PS2 Game Reviews: El Tigre: The Adventures of Manny Rivera Review

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El Tigre: The Adventures of Manny Rivera Review

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Graphics:

 

6.0

Gameplay:

 

5.6

Sound:

 

5.3

Control:

 

6.7

Replay Value:

 

5.5

Overall Rating:       5.8

 

 

Online Gameplay:

Not Rated

Publisher:

THQ

Developer:

THQ

Number Of Players:

1 Player

Genre:

Action/Platformer

Release Date:

March 11, 2008

Children's games are often simple, colorful, and relatively easy. While El Tigre: The Adventures of Manny Rivera is certainly simple and colorful, there isn't anything "relatively easy" about it, which is the game's biggest downfall. Considering the target audience, it makes little sense to produce such a challenging platformer, but then again, kids can be fast learners. Besides, the gameplay mechanic is quite solid and the setting is perfect for fans of the television show, so there are plenty of positives, here. Parents are often looking for options that don't involve titles like Grand Theft Auto, and not only might El Tigre fit the bill, it'll also save you some cash. It's priced at the budget MSRP of $19.99 and guaranteed to deliver a significant dexterity challenge, despite becoming too repetitive and far too demanding in certain areas. It's very reminiscent of the old-school side-scrollers, but THQ doesn't do quite enough with this formula to make it an action/platforming success.

These days, the PS2 games continue to flow like water, but the more we play PS3 titles, the more harmful PS2 games become to our eyes. However, El Tigre doesn't look too bad; there's plenty of color and each level boasts good design, which is sometimes rare for a budget game. Still, it's too bad they didn't take full advantage of the vast color palette on display in the TV show, because we're inundated with a flood of orange and brown throughout the game. In fact, the entire experience seems tinged in an orange pallor that permeates every aspect of the visual display, which - while somewhat fitting - is a bit over the top. Character design is straightforward but lacking in a few areas, and there isn't a huge amount of detail. It's exactly what you might expect from a game based on a kid's animated show, and that's the best that can be said for the graphics. The frame rate holds steady, for the most part, and the backdrops remain appealing although there's not a great deal of variety.

The sound isn't as solid, just because we often have to suffer through the same Mexican-themed track over and over again, with very little in the way of new songs in our adventure. And because you'll die so often, and it takes quite a while to get through any one particular level, the constant repeating of that one track becomes intensely annoying. The sound effects are limited as well, which means you'll be desperately hoping for a change after only 15 minutes of play. Depending on your objective and the environment, the effects and tracks may alter just a bit, but the defaults are just plain uninspired and boring. The swipes and power attacks of the main character are clear and the balance between music and effects is good, but there's nothing else to really talk about. El Tigre focuses on portraying one particular setting, and while they do it well, it quickly loses its luster after a short time playing. In fact, we can say the same for the graphics as well, so in some ways, both sets of technical aspects are found lacking in similar artistically evaluated categories.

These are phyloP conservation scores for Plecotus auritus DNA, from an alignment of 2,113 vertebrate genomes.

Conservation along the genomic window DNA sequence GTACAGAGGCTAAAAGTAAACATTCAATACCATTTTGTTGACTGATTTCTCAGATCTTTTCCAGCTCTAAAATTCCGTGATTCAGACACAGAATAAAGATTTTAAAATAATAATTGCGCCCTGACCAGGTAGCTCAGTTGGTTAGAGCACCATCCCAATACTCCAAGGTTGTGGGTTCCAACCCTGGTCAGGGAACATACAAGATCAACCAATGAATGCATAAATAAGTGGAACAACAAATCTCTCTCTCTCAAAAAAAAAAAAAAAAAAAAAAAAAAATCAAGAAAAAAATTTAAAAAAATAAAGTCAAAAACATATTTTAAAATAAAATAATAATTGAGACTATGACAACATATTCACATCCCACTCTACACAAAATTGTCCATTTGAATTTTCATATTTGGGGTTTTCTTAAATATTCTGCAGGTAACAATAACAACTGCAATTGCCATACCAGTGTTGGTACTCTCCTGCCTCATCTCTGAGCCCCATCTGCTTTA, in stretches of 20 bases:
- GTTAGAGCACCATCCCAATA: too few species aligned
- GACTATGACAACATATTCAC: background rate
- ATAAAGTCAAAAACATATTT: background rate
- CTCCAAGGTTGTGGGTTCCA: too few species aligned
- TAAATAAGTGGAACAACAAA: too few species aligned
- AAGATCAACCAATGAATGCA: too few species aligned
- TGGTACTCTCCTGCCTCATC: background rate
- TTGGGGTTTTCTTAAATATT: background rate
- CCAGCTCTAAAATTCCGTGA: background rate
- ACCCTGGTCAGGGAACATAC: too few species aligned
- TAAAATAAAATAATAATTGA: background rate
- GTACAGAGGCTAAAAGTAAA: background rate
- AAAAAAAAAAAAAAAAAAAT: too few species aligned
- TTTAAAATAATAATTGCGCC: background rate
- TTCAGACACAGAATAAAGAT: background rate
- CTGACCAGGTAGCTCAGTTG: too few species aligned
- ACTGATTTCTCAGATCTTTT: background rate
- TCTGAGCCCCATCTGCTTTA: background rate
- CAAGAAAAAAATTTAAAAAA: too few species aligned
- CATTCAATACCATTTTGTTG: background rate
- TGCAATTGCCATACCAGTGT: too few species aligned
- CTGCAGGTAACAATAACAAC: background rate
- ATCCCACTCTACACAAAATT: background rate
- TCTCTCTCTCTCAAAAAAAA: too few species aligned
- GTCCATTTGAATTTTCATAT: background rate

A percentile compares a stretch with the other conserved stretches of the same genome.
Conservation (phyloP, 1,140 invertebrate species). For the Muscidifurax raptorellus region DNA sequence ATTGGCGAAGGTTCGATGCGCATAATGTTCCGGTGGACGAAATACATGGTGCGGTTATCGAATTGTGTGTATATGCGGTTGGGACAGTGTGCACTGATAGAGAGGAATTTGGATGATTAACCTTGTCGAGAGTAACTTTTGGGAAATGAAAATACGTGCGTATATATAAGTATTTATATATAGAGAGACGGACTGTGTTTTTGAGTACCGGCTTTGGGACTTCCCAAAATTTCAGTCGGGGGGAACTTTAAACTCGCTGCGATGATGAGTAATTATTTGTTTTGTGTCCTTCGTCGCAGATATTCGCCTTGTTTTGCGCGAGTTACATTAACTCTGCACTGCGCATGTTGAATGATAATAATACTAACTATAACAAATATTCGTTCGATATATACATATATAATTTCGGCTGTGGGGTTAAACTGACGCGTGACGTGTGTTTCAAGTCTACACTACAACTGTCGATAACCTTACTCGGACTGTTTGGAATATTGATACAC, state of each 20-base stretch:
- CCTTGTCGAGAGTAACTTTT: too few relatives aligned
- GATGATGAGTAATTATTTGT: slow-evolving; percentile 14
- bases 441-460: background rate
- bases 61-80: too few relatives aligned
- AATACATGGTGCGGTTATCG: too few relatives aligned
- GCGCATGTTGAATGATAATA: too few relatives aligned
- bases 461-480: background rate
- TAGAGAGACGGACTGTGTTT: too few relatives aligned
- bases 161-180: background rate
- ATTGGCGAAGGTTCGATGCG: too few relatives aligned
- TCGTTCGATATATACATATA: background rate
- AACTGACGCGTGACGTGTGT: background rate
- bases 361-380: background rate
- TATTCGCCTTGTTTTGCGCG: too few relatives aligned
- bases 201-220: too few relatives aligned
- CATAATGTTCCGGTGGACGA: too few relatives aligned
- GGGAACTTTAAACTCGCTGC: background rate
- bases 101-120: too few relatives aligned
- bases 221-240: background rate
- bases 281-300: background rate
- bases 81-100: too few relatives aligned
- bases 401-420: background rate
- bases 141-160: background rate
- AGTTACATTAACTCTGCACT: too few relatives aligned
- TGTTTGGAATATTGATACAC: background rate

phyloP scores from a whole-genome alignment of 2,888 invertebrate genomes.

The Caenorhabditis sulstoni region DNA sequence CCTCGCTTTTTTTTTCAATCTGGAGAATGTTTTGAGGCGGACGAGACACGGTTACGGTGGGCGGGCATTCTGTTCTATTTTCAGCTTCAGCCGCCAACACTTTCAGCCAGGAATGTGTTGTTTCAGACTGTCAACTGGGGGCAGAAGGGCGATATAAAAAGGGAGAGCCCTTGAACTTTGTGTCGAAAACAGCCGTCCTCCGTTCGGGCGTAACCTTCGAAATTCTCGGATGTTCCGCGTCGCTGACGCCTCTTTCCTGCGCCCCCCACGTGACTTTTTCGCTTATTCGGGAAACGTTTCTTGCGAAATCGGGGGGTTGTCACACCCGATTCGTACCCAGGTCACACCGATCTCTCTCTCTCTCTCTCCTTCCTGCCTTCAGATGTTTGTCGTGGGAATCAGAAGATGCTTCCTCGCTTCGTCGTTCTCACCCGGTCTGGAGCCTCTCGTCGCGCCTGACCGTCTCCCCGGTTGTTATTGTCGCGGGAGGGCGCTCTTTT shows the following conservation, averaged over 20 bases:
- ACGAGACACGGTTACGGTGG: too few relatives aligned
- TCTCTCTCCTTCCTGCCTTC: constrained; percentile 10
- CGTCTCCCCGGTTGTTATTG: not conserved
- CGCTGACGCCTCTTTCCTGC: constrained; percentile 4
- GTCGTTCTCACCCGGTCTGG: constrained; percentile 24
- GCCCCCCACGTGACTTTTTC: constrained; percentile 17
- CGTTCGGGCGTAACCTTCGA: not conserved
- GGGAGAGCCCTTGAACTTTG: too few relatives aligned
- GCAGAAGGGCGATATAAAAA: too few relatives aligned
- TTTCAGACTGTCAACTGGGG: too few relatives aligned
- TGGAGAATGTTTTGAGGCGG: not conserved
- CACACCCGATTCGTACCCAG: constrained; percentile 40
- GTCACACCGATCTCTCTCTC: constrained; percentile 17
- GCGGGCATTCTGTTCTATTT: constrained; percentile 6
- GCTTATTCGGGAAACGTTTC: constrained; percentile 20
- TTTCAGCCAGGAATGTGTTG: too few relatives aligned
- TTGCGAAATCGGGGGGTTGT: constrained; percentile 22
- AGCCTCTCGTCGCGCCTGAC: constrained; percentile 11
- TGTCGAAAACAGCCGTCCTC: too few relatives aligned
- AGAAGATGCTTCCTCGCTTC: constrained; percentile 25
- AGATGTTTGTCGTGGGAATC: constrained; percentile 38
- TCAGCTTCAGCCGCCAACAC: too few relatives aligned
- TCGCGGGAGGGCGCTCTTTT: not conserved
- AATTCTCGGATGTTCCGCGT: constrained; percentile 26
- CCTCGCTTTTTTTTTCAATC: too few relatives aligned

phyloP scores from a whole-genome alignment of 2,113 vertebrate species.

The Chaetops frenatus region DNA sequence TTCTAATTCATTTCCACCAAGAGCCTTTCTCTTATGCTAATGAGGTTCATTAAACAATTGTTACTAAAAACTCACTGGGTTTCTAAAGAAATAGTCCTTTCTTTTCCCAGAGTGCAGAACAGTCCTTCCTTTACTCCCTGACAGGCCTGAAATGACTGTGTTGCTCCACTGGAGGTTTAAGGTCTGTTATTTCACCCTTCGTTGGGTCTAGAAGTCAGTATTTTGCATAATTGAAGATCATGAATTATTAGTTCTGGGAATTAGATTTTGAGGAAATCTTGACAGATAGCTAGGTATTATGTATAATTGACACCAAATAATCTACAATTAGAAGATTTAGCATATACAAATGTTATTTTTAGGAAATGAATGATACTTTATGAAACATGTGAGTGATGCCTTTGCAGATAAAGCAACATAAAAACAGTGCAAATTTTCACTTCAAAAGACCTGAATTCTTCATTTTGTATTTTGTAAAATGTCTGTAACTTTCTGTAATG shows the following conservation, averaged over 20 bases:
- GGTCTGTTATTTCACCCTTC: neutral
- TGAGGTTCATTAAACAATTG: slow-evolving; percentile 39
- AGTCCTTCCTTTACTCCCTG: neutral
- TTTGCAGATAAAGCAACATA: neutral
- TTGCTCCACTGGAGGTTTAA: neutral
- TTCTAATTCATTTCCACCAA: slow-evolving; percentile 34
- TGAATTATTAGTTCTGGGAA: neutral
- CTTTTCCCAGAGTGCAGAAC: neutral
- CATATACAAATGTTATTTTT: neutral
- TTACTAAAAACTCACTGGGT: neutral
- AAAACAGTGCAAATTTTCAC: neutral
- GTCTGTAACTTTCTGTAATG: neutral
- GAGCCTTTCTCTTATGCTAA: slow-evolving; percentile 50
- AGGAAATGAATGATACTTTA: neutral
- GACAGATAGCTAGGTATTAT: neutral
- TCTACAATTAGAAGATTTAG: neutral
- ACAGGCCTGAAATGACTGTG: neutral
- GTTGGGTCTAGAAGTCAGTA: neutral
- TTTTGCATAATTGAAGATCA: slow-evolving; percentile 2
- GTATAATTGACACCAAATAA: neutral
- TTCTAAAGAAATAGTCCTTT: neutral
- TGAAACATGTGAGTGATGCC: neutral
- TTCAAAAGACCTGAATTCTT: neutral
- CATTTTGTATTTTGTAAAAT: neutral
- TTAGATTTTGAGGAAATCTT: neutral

First and foremost, El Tigre: The Adventures of Manny Rivera is a platformer that revolves around side-scrolling action in a three-dimensional environment. You'll do all kinds of interesting things in said environment, but most of it centers on the main character's ability to jump, double jump and attack. He attacks with claws when on the ground, and can land a devastating pile-driver type of attack from the air after a double-jump. As you advance through the levels, they become more challenging (as you might expect), and you have to try collecting as much "Macho" as you can. These come in the form of simple golden coins that you pick up as you move along; most of them are easy to obtain while a few others can be tricky. Once you've picked it up, you don't have to pick it up again if you die, so that's a nice touch. Beyond that, there are other things to do, like head over to the Aztec Village, the Cemetary or the Art Gallery, but a lot of that isn't as robust as the main storyline in the city area.